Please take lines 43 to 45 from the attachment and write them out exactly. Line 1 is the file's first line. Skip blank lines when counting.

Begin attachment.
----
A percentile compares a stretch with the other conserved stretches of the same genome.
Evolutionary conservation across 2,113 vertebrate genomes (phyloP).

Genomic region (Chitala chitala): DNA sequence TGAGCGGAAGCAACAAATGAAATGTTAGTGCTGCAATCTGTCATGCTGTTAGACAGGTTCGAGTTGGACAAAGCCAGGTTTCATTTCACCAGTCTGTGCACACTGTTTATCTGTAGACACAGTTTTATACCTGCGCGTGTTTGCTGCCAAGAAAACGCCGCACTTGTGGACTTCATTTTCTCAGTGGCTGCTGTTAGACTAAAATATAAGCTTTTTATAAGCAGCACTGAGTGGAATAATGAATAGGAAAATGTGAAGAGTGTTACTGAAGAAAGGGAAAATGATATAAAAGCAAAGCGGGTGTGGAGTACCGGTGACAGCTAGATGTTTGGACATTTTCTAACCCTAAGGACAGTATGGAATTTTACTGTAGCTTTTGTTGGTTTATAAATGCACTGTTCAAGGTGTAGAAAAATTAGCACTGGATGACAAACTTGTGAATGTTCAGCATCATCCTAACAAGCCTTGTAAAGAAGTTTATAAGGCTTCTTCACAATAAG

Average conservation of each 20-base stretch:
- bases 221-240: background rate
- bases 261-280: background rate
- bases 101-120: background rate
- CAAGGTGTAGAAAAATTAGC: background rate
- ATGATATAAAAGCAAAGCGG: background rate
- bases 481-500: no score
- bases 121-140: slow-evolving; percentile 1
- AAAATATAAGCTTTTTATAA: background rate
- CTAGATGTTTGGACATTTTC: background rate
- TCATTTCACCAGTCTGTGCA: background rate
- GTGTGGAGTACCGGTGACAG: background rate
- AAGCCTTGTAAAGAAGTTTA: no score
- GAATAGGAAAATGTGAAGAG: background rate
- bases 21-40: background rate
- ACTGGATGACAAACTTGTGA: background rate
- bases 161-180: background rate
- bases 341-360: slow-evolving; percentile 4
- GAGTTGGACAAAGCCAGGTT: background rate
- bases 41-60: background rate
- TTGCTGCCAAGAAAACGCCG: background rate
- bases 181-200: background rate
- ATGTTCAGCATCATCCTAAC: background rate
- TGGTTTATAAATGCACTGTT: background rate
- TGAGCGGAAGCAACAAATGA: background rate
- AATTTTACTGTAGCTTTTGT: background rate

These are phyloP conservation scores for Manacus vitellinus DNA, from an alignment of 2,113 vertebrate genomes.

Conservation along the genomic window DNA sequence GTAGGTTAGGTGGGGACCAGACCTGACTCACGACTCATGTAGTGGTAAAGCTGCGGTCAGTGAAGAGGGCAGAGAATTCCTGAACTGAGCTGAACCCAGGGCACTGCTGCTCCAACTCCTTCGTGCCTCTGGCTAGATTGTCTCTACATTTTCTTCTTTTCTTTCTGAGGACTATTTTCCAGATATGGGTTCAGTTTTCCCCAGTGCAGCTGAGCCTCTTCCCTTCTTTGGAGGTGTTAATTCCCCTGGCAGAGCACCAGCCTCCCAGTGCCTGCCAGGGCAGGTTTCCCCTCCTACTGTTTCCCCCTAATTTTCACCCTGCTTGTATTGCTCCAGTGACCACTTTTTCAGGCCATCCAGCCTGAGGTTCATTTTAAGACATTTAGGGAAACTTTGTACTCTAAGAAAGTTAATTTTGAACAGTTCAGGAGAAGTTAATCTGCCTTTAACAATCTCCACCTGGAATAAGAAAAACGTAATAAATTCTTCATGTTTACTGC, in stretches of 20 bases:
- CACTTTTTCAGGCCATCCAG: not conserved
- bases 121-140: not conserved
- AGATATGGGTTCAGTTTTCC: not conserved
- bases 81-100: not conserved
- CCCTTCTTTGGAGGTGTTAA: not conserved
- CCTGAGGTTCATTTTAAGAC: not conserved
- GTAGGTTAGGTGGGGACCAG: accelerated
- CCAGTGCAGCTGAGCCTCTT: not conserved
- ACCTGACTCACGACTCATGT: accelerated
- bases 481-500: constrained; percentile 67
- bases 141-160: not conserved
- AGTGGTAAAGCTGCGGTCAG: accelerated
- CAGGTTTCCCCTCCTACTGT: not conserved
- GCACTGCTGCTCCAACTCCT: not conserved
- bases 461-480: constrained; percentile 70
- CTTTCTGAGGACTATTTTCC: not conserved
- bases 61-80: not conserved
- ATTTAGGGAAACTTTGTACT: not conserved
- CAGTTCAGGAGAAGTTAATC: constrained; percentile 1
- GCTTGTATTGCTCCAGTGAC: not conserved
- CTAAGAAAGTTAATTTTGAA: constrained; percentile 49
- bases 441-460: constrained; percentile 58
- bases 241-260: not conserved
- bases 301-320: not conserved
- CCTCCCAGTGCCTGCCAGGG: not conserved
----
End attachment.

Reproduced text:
- AGTGGTAAAGCTGCGGTCAG: accelerated
- CAGGTTTCCCCTCCTACTGT: not conserved
- GCACTGCTGCTCCAACTCCT: not conserved